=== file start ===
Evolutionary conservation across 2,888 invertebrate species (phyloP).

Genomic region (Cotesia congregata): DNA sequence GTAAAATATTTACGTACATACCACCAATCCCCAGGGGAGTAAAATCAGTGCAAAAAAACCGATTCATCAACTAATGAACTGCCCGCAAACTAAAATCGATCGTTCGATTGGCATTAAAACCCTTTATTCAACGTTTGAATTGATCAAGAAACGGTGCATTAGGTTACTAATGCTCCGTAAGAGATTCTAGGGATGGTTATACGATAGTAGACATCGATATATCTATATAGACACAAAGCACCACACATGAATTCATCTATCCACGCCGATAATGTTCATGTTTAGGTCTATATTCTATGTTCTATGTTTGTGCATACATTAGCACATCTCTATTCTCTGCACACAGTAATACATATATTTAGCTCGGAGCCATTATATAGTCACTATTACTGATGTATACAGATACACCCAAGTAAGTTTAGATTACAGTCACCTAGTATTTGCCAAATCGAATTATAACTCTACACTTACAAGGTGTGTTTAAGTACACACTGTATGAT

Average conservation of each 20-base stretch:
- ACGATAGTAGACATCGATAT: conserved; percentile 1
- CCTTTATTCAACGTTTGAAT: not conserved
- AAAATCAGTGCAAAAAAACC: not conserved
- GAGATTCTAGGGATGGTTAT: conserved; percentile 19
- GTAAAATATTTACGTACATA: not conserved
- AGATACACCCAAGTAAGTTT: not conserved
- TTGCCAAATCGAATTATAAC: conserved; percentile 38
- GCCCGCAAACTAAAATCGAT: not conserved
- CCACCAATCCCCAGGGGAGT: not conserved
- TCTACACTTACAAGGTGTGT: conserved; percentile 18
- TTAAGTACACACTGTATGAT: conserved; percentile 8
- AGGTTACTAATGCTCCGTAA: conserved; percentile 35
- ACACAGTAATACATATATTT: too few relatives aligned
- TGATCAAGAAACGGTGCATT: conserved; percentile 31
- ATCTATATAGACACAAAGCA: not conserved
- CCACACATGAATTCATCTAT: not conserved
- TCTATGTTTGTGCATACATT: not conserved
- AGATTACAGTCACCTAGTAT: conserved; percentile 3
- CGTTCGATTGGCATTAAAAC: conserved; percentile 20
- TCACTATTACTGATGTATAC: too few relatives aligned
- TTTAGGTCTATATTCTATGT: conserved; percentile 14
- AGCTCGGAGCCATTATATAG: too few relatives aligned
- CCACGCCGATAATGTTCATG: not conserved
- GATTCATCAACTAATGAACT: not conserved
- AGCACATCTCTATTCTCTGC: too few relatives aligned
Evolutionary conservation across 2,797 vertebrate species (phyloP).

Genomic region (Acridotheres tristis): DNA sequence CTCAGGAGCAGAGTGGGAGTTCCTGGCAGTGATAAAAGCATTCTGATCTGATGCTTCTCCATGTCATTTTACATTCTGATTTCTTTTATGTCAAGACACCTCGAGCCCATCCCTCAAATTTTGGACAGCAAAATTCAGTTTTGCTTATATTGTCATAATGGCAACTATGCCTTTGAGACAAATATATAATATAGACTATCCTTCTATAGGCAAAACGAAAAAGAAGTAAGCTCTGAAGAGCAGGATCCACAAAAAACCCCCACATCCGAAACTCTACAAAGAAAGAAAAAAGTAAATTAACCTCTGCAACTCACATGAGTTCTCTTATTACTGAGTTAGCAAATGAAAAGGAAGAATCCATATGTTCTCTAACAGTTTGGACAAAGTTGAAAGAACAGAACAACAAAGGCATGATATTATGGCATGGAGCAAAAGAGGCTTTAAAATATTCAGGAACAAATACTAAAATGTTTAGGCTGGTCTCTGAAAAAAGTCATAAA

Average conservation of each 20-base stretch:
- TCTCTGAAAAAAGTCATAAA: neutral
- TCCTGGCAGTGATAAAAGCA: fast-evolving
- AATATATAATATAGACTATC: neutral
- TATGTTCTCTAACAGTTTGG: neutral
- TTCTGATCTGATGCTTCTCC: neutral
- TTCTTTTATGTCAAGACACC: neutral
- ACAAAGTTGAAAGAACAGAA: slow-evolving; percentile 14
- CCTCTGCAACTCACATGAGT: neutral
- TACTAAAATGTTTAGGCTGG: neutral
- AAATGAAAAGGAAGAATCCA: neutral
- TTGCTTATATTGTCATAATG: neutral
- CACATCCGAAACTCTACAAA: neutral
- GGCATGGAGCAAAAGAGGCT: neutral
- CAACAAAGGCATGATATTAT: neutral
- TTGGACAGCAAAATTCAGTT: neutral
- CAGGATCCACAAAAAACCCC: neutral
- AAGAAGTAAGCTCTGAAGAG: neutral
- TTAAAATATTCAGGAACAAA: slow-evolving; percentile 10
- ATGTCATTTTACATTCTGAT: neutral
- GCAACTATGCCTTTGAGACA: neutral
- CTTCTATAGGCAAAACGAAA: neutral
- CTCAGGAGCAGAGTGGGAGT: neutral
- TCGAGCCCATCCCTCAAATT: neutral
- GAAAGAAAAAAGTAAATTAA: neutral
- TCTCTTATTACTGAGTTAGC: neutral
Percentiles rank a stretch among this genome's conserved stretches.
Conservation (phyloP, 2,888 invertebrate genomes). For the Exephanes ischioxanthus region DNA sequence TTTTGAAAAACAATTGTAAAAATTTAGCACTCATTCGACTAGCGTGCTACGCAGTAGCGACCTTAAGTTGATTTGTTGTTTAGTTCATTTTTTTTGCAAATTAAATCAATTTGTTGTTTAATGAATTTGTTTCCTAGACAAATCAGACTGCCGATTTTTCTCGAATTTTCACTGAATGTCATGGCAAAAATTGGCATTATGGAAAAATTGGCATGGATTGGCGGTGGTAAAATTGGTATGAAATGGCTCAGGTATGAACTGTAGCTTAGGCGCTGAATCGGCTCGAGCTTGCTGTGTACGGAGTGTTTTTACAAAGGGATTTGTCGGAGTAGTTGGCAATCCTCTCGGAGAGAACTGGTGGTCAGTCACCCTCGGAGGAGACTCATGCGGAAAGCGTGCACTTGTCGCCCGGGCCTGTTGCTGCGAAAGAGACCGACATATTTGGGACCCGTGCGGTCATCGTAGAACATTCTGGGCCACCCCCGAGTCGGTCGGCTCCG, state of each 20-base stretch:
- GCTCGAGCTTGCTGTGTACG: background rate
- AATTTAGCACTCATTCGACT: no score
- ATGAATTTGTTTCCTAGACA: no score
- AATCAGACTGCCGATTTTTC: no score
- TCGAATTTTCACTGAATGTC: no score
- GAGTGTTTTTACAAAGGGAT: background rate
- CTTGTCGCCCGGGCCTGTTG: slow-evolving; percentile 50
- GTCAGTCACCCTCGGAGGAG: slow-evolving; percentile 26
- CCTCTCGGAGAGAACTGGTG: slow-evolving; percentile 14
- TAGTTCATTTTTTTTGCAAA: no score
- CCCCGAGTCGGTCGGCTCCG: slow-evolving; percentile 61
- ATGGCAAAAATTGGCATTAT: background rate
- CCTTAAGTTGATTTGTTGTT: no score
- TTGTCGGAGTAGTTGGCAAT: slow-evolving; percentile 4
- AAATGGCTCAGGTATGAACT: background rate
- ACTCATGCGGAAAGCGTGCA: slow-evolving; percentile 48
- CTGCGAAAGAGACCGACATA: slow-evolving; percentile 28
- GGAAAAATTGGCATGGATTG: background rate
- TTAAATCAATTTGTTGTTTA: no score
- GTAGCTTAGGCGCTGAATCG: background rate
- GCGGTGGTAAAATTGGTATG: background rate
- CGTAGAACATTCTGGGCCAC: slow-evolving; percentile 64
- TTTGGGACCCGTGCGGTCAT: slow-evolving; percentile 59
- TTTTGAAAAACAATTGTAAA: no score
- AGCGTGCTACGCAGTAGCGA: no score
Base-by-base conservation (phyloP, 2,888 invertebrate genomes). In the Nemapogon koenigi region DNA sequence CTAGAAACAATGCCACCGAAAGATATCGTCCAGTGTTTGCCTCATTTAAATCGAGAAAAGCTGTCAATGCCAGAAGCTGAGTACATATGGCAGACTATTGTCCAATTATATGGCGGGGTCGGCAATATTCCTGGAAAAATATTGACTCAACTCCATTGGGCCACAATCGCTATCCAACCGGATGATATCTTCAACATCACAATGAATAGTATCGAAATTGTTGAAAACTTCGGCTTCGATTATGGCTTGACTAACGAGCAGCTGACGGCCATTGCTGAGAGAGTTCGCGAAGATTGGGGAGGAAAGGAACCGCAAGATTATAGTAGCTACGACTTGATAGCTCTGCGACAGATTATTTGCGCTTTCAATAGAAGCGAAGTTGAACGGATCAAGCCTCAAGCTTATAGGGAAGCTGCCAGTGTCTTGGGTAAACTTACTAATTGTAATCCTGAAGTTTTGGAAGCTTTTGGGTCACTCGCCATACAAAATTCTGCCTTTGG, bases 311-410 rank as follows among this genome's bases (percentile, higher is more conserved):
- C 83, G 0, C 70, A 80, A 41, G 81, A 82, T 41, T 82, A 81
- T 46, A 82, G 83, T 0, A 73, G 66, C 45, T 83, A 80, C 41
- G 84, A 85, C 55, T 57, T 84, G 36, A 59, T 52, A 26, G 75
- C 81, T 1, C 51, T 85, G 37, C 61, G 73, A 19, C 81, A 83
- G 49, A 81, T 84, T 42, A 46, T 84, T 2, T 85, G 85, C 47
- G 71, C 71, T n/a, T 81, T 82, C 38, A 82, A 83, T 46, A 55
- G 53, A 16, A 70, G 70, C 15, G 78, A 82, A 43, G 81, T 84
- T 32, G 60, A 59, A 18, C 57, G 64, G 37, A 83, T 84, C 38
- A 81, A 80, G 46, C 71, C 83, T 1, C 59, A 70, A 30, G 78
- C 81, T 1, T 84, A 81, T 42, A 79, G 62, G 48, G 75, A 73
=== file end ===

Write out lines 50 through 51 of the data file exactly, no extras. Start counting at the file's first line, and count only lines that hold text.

- ATGTCATTTTACATTCTGAT: neutral
- GCAACTATGCCTTTGAGACA: neutral